What I always say is here at JCompany is that we are creating young artists, but we are also creating young humans. We teach them to also teach the younger ones how to have focus, how to be willing to try anything, and how to appreciate what is in front of you, to be a professional, to be an example to others around you, to respect the art, to respect the young people that are with you, support them through all of it. Without those tools, you are really just throwing kids up on stage and saying, ‘Don’t bump into the furniture. Remember your lines.’ And that is not teaching them how to live. And what I’m hoping they will be able to take what they’ve learned in theater and apply it to whatever they do outside of JCompany. That’s the hope. We’re very transparent. We tell them all the time ‘We’re here to make you a better person’. You’re not here for my artistic vision or make sure Krystle makes her numbers, ‘We’re here to make you awesome.’
SDJJ: What did you take away from the anniversary celebration?
KH: It was a beautiful time of like reflection on how far we’ve come. And also kind of to set goals. ‘This is 25, where are we going to be at with 50?’ And being new to the company, too, I have kind of made it a personal mission to make sure people know how inclusive we are here. I never knew that I would be invited here or be accepted here. That was my own perception. It is up to us to let people know that we are here for them. And that whether they are on the [autism] spectrum, any denomination-just anyone who has an interest in learning an aspect of theater, theater business. Come see a show-this is such an open and inviting environment for them. It is really important to us to make sure the community knows that.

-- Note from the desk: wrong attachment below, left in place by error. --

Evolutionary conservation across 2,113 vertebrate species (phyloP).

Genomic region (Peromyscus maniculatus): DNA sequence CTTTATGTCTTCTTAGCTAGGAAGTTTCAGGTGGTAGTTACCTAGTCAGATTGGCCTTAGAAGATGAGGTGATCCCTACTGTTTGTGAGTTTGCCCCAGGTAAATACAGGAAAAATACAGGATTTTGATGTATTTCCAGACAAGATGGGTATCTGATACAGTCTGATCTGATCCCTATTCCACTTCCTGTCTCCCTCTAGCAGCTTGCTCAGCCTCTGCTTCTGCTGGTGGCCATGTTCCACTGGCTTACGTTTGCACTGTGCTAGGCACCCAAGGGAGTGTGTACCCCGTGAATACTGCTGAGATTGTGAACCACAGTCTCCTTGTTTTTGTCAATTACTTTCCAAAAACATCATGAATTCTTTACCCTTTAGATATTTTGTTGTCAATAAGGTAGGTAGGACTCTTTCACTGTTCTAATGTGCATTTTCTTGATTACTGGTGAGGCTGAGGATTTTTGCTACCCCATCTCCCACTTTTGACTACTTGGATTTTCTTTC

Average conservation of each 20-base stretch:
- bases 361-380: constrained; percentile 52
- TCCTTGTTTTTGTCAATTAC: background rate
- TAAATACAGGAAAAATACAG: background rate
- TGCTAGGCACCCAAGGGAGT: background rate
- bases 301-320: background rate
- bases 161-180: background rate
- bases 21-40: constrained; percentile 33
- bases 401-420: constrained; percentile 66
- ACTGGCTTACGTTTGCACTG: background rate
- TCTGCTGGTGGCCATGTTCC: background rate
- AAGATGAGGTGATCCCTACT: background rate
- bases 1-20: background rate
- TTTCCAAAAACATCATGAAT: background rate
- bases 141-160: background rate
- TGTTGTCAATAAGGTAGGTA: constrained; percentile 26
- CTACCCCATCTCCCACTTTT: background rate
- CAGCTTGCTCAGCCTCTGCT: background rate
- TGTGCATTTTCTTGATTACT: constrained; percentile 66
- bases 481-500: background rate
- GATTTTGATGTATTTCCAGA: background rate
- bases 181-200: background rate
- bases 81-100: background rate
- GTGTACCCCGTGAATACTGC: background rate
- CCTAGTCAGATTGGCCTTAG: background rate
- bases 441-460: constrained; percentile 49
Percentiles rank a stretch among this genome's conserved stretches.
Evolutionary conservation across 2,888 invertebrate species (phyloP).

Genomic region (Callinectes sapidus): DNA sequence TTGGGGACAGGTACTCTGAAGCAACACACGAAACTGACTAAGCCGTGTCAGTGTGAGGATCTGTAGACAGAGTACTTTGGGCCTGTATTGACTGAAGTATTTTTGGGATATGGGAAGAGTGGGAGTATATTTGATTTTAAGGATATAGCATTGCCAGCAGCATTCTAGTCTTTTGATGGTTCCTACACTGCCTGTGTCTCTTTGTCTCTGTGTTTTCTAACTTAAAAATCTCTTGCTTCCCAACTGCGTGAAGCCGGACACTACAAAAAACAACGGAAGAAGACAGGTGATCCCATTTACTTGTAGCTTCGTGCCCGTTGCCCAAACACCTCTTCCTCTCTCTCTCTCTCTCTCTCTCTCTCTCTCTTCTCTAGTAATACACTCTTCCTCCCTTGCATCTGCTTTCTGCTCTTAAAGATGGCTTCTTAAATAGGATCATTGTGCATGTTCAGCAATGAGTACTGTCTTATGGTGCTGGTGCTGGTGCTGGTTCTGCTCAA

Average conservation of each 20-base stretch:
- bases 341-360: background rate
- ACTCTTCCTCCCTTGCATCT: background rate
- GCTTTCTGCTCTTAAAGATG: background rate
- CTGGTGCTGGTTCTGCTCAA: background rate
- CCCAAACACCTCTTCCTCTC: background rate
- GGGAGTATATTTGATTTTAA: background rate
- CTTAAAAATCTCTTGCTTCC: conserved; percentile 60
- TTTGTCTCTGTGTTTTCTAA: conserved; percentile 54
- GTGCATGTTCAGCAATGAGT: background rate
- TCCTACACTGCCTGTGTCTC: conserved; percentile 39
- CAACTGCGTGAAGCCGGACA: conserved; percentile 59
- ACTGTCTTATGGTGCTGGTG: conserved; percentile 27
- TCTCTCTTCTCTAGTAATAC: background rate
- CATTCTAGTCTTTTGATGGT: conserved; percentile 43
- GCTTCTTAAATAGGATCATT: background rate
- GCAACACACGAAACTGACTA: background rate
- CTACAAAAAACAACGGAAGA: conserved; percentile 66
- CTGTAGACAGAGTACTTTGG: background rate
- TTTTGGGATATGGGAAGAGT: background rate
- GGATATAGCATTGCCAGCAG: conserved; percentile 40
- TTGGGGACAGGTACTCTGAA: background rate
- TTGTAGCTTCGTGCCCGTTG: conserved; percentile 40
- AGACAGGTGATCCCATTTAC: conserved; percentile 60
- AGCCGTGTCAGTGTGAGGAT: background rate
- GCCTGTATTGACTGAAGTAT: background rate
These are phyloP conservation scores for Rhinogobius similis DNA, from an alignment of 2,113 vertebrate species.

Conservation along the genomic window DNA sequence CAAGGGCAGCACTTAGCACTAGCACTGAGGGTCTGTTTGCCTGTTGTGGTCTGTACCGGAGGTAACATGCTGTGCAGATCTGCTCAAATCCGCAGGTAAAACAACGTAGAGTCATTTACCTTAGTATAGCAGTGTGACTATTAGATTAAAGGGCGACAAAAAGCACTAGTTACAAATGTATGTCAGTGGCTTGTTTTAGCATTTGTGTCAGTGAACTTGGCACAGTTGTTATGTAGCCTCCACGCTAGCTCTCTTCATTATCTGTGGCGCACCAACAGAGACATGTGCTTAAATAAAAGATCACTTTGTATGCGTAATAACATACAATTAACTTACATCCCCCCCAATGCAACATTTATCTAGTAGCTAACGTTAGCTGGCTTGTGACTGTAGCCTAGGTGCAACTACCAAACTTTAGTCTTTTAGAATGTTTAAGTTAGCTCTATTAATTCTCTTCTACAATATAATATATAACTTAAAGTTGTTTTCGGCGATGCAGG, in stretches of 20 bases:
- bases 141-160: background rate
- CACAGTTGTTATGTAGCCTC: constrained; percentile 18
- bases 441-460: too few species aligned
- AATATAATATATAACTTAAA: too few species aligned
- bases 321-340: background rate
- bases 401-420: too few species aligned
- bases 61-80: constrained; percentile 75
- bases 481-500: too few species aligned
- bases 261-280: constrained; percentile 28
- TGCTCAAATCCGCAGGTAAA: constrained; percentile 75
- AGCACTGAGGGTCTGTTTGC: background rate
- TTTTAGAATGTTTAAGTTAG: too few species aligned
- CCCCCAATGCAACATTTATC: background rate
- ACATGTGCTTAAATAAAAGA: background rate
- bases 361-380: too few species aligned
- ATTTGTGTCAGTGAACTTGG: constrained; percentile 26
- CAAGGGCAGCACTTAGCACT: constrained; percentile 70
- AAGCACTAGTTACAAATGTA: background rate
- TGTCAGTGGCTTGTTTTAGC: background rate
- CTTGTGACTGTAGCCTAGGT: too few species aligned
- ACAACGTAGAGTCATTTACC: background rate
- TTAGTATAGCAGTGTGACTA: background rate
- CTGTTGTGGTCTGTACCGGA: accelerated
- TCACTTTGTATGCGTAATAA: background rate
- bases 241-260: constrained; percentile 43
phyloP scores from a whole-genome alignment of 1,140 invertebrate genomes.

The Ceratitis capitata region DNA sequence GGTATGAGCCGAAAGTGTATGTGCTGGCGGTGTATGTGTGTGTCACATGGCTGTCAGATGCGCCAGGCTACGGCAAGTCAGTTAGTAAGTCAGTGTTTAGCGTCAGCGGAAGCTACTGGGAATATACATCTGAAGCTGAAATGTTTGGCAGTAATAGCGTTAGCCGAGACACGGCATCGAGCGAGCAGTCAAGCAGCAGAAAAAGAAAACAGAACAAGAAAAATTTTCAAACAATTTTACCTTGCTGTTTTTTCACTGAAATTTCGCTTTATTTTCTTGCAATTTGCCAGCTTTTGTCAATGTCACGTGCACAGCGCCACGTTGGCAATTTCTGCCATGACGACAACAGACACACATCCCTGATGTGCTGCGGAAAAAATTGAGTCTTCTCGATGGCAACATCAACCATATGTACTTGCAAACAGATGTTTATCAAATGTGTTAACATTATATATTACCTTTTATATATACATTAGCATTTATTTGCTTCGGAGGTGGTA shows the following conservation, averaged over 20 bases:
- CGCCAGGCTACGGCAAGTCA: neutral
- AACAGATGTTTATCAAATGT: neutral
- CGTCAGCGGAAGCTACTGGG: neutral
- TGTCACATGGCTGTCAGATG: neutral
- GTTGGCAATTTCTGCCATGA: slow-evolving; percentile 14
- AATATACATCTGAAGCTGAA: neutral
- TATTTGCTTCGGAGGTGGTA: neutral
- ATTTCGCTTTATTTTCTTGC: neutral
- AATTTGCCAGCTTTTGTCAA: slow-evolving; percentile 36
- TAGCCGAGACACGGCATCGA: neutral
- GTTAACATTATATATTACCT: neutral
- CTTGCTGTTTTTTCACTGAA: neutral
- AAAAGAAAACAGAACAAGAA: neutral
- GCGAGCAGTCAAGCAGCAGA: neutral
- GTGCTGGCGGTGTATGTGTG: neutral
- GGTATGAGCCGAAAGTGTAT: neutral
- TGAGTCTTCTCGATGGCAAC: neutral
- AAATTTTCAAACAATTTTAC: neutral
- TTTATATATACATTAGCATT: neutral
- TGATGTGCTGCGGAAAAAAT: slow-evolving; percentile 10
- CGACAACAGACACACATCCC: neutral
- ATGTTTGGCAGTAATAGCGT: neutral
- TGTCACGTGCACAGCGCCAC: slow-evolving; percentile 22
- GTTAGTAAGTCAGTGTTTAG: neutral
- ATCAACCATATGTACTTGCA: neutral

SDJJ: What are you excited about for this season?
JL: Every show is a blockbuster. Usually we have one show that is a little smaller to do a little Zen moment and just breathe a little bit-no Zen. We are not going to be able to sleep for a year [laughs]. The show that I’m most excited about is “Hairspray.” Just because it is a show that I never thought that we would ever get to do here. I’m proud to say that finally thank goodness for Krystle and I preaching this diversity that we do have young kids from other walks of life and different hues and different understandings. I think we are going to be able to do it well and do it right which is very exciting.
KH: As a person of mixed background and ethnicity and growing up in San Diego and not seeing a place for myself here, doing these shows it is sort of a ‘if you build it, they will come.’ You have to be able to see yourself represented on stage. It’s up to us to program that way and to be able to invite everybody to come to our shows.
SDJJ: How do you think what you do in the theatre relates to being Jewish?
JL: The subheading for the JCC is the JCC is open to everyone. And it truly truly is… Betzy [Lynch] she-I’m going to start crying. I gotta stop crying- she told us in a staff meeting even though we do do Jewish programing (we did a whole 18th season of high season of Jewish programming and “Ragtime” had a lot of Jewish content in it), but not all of our stuff is Jewish-centric. It is Jew-ish. What she said and what I loved hearing is what we are doing as a theater company, teaching young people, ‘That is Judaism.’ That is what our goal is-is to give a safe space for young people, let them know they can be here and to support them through anything they do. And it doesn’t matter what kid. They are all here. It is just beautiful.